CASE REPORT | VOLUME 1, ISSUE 1 | OPEN ACCESS DOI: 10.23937/iamm-2017/1710004

Streptococcus salivarius Meningitis in Immunocompetent: A Case Report

Abdelrahman M Elsawy1*, Hani S Faidah2 and Elrashdy M Redwan3

1Department of Microbiology, Al-Azhar Faculty of Medicine, Egypt

2Department of Microbiology, Umm Al-Qura University, Saudi Arabia

3Biological Science Department, King Abdulaziz University, Saudi Arabia

*Corresponding author: Elsawy AM, Department of Microbiology, Al-Azhar Faculty of Medicine, Egypt; P.O. Box 13765, Makkah 21599, Saudi Arabia, Tel: 00966555-38337.

Accepted: August 06, 2018 | Published: August 08, 2018

Citation: Elsawy AM, Faidah HS, Redwan EM (2018) Streptococcus salivarius Meningitis in Immunocompetent: A Case Report. Int Arch Med Microbiol 1:004.

Copyright: © 2018 Elsawy AM, et al. This is an open-access article distributed under the terms of the Creative Commons Attribution License, which permits unrestricted use, distribution, and reproduction in any medium, provided the original author and source are credited.


Streptococcus salivarius (S. salivarius) is a rare cause of purulent meningitis. We report a case of meningitis due to S. salivarius in 15-years-old Sudanese boy. Diagnosis was established based on Cerebrospinal fluid (CSF) findings. The patient responded well to systemic antibiotics and recovered completely without any neurological complications after proper supportive measures. In this patient the meningitis caused by S. salivarius was thought to be spontaneous. The importance of bacteriological diagnosis and proper antibiotic treatment for S. salivarius meningitis is discussed.


Streptococcus salivarius, Meningitis, Immunocompetent, Cerebrospinal fluid


Streptococcus salivarius is a viridans group streptococcus found as normal flora in the human oral cavity [1]. Where it is the predominant species cultivated from tongue dorsa, and has been used as a reliable marker for forensic identification of saliva using DNA amplification techniques [2]. It is frequently considered a contaminant and is rarely the source of infection and meningitis due to Streptococcus salivarius species infections is relatively uncommon condition. More recent reports have suggested that S. salivarius is most commonly associated with meningitis [3]. Streptococcus salivarius meningitis has been reported after spinal anesthesia and myelogram procedures [4].

Case Report

A 15-years-old, Sudanese boy presented to the emergency department of tertiary care hospital, which is a Joint commission international (JCI) accredited, with a history of high grade of fever 2 days ago, intermittent, relieved by paracetamol, severe headache and generalized fatigability. On day of admission, he developed one episode of tonic clonic convulsion at home and three times in emergency room. He was intubated and admitted in ICU.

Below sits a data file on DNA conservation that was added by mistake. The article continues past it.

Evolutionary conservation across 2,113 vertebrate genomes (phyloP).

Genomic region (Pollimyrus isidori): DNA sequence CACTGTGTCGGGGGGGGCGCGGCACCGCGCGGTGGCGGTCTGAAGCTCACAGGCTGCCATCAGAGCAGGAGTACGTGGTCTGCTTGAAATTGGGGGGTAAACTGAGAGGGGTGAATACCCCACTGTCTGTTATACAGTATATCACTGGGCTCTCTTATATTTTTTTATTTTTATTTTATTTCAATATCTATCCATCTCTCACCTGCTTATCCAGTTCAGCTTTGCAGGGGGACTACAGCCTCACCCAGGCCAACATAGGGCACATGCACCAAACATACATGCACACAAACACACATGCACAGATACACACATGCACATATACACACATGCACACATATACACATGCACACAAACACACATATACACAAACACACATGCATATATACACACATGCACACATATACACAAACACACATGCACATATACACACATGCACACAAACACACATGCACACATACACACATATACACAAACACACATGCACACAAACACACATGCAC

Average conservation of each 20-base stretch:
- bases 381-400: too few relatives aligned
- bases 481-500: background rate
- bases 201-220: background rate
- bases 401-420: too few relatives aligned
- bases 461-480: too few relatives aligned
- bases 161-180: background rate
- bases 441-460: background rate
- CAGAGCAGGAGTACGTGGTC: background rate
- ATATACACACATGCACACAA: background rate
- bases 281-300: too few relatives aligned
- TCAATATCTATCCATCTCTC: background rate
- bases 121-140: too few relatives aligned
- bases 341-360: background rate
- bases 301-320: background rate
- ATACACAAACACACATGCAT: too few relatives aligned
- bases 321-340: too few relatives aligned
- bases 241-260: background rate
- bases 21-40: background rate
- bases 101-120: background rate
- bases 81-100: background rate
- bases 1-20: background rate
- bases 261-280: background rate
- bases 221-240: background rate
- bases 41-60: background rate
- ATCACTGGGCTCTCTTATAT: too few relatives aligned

Assessment of vital signs on presentation revealed a temperature of 39.2 ℃, pulse of 112 beats per minute, and blood pressure of 88/50 mmHg. The physical examination revealed that the patient was toxic, and irritable. Cardiovascular and respiratory systems were normal. Laboratory investigations revealed hemoglobin 13.4 g/dl, total leukocyte count 26.400 cells per cubic millimeter. Liver and renal function, serum electrolytes, calcium and magnesium were within normal limits.

The patient have no history of epidural anesthesia, spinal myelography, post-traumatic cerebrospinal fluid leaks, brain abscesses, pericranial fistulas or other procedures associated with S. salivarius contamination and also have no recent contact with meningitis patients.

In view of suspected central nervous system infection, lumbar puncture was done. Cerebrospinal fluid (CSF) analysis showed an elevated protein level of 169 mg/dl (reference range, 15 to 45) and decrease glucose concentration of 5.8 mg/dl (reference range of 40 to 70 mg/dl). Gram stain of CSF showed no bacteria, but white blood cells were increased 16 cells/cm, with 56% neutrophils and 44% lymphocytes. With the conclusion of pyogenic meningitis, patient was started on intravenous ceftriaxone (2 gm/12 h), vancomycin (1 gm/12 h) and acyclovir (750 mg/8 h). The patient became a febrile within 48 hours of starting medications.

A Non-contrast computed tomography (CT) angiography of the brain showed the dural venous sinuses is mildly dilated with well opacification with no filling defects. The anterior and posterior circulations are well opacified with no filling defects or aneurysmal dilatation. In addition a non-contrast (CT) to paranasal sinuses showed mild focal mucosal thickening at both maxillary sinuses with intact walls of the paranasal sinuses.

The patient serum was negative to any viral markers for Herpes simplex virus 1 and 2, Varicella zoster virus, Epstein-Barr virus, HIV, Influenza, Mumps, Measles, Cytomegalovirus.

Bacteria Identification

Routine bacterial cultures of blood, sputum, urine and stool were negative, and on hospital day 3 a positive cultures were reported from CSF which was collected on the first day of admission.